In addition to the informative answer of Philipp. Key Loggers are highly appreciated by attackers, this is the gold to watch for. Many advances have been made, up to replacing a keyboard with a 'tapped' keyboard or even have a 'tapped' mouse put in place. More advanced are almost 'invisible' devices which proxy the data using bluetooth. The frustrating ...


6

Keyloggers are usually programs which run in background on the users operating system. There are lots of ways to install these on the users machine. Some examples are: The attacker learns about a vulnerability in the victims web browser which allows to download and install arbitrary programs from the web, and then tricks them into visiting a website they ...


2

Apart from it being an inefficient way to store an image, storing the image in a database isn't any riskier than storing it on the filesystem. The major difference between the two is that filesystem storage is vulnerable to directory-traversal attacks, where database storage is vulnerable to SQL injection attacks.


3

$("div[id="+t+"]") That's not JavaScript injection. For it to be JS injection, the attacker-supplied value would have to be written into the JavaScript code from the outside (for example in a server-side templating language or eval in JS itself). That's not happening here, there is no dynamically-generated JavaScript. There's just a plain string ...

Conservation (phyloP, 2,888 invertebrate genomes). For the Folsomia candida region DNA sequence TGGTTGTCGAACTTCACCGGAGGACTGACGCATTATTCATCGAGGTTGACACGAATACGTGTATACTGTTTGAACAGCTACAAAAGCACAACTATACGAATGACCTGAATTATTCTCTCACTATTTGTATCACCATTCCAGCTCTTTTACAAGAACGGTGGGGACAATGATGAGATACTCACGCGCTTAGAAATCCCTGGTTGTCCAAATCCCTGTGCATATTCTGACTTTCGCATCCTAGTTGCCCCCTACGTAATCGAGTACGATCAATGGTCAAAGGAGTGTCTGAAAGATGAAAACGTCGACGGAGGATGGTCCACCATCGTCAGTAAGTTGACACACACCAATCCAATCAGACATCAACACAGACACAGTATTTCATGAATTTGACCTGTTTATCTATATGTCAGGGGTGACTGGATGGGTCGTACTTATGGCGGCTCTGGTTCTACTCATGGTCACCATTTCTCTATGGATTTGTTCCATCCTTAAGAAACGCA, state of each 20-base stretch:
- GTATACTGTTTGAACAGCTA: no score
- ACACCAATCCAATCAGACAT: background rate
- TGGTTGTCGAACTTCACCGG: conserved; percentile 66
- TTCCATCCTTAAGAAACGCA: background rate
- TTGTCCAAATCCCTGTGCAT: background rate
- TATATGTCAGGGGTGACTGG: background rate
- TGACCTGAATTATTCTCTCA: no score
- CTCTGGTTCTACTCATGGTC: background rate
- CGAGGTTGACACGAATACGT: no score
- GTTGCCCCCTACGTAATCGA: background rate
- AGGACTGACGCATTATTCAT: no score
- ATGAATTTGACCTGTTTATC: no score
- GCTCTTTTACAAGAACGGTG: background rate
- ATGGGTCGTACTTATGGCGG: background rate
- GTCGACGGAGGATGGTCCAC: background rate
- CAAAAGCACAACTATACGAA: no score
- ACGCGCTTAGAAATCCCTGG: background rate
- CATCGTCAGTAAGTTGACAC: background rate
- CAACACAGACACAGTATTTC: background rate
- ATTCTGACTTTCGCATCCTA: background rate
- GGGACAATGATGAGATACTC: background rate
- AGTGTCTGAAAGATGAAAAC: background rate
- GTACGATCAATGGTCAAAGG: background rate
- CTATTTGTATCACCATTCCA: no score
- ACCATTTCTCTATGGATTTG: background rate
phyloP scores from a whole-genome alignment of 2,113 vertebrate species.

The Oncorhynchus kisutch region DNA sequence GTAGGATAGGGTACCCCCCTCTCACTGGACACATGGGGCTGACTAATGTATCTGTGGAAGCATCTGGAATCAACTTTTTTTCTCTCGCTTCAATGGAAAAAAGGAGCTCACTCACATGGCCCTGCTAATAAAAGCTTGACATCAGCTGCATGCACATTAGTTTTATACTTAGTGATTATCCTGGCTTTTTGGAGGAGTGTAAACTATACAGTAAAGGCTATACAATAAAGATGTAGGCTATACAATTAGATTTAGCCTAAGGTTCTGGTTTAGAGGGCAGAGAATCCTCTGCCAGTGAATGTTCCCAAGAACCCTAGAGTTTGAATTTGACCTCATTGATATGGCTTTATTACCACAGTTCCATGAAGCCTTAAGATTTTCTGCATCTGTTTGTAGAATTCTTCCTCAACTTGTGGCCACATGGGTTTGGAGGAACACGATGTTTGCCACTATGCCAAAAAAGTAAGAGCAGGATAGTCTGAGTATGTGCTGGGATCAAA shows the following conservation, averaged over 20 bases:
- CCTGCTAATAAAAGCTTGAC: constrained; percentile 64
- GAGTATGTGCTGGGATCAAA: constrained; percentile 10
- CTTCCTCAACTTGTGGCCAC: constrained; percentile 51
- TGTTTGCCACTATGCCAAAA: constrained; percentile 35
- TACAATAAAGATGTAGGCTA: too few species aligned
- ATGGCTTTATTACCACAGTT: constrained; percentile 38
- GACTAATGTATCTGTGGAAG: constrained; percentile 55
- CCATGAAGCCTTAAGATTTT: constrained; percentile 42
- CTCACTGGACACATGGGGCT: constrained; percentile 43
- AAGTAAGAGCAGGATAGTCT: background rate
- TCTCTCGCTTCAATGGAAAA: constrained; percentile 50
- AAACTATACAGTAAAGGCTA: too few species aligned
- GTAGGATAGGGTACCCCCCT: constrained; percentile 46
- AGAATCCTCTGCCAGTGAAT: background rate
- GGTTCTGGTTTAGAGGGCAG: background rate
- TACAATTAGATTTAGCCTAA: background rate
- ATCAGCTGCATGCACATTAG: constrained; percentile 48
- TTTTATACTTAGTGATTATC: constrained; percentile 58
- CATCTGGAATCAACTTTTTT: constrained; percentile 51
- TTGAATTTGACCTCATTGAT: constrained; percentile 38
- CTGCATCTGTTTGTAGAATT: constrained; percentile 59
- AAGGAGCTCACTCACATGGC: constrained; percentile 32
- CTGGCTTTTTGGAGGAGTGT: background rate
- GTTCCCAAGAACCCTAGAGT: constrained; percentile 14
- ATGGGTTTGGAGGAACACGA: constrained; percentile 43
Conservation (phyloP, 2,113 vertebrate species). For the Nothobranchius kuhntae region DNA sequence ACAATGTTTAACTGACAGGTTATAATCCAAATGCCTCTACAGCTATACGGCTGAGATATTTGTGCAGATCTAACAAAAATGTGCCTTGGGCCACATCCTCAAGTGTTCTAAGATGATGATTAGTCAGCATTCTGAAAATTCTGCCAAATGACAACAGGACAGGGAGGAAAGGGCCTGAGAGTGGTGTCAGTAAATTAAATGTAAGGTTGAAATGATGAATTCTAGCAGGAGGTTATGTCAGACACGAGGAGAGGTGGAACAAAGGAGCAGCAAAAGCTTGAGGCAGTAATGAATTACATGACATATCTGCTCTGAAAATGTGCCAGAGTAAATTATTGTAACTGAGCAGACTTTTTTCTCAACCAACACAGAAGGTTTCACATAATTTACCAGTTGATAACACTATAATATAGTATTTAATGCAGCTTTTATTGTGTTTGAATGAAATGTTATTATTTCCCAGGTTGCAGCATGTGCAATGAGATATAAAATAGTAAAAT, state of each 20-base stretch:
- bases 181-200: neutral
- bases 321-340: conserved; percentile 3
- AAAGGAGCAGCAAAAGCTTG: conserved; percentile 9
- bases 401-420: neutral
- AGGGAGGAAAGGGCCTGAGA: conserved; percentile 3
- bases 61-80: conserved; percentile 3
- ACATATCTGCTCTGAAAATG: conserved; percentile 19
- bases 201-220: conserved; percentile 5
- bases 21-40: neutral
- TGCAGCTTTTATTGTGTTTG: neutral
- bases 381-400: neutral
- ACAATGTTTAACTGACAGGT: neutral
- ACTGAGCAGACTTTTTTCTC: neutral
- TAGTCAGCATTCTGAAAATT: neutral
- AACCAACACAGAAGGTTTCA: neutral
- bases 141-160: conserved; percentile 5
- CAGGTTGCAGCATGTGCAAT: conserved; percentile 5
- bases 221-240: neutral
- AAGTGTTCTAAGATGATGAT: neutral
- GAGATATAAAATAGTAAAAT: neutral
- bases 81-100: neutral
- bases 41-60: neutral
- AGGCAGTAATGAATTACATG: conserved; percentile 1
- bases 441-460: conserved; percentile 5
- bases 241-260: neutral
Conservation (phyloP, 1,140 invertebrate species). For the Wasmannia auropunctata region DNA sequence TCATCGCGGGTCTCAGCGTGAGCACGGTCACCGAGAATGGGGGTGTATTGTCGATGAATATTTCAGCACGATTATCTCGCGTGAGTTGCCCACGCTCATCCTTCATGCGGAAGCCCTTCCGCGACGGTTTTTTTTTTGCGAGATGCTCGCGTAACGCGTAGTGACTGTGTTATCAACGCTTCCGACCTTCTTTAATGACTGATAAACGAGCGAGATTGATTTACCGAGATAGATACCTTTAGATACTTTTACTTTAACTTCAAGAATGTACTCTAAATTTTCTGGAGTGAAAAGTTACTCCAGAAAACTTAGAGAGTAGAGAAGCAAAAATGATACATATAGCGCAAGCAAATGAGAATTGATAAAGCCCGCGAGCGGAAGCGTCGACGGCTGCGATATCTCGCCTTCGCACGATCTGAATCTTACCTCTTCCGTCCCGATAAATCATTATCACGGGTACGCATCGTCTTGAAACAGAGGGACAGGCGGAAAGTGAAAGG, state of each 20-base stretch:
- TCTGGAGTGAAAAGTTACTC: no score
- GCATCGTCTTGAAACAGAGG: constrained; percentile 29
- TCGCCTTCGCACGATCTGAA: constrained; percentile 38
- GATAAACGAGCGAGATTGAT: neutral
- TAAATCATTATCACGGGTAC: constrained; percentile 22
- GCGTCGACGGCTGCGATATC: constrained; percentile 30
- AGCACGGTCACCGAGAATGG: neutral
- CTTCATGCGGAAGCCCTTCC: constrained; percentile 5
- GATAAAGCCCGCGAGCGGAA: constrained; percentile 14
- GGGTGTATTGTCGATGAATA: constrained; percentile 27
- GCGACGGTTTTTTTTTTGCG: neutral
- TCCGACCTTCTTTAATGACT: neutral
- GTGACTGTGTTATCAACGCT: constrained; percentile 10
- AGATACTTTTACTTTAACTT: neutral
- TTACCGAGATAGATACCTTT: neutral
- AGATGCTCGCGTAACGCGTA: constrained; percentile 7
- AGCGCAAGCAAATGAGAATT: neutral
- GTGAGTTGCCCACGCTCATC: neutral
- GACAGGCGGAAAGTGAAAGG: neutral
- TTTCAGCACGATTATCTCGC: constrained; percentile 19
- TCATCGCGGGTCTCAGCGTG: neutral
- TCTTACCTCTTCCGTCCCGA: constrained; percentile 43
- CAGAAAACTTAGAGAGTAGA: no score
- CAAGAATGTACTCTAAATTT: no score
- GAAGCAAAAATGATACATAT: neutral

1

The string t is not being eval'd, it is a literal string. String concatenation just creates a new string, you have a similar situation to a simple var y = 'Hash: ' + location.hash.slice(1); which doesn't open an XSS vector. It just assigns the hash to a variable in Javascript. The result works the same as: ...


1

I'd be tempted to put a proxy between the server and the client and compare the output of the request byte for byte. That should rule out server differences due to browser headers in the request etc. and will narrow it down to local differences. You could then also capture the output in the proxy and load it into each of the browsers on each machine (as a ...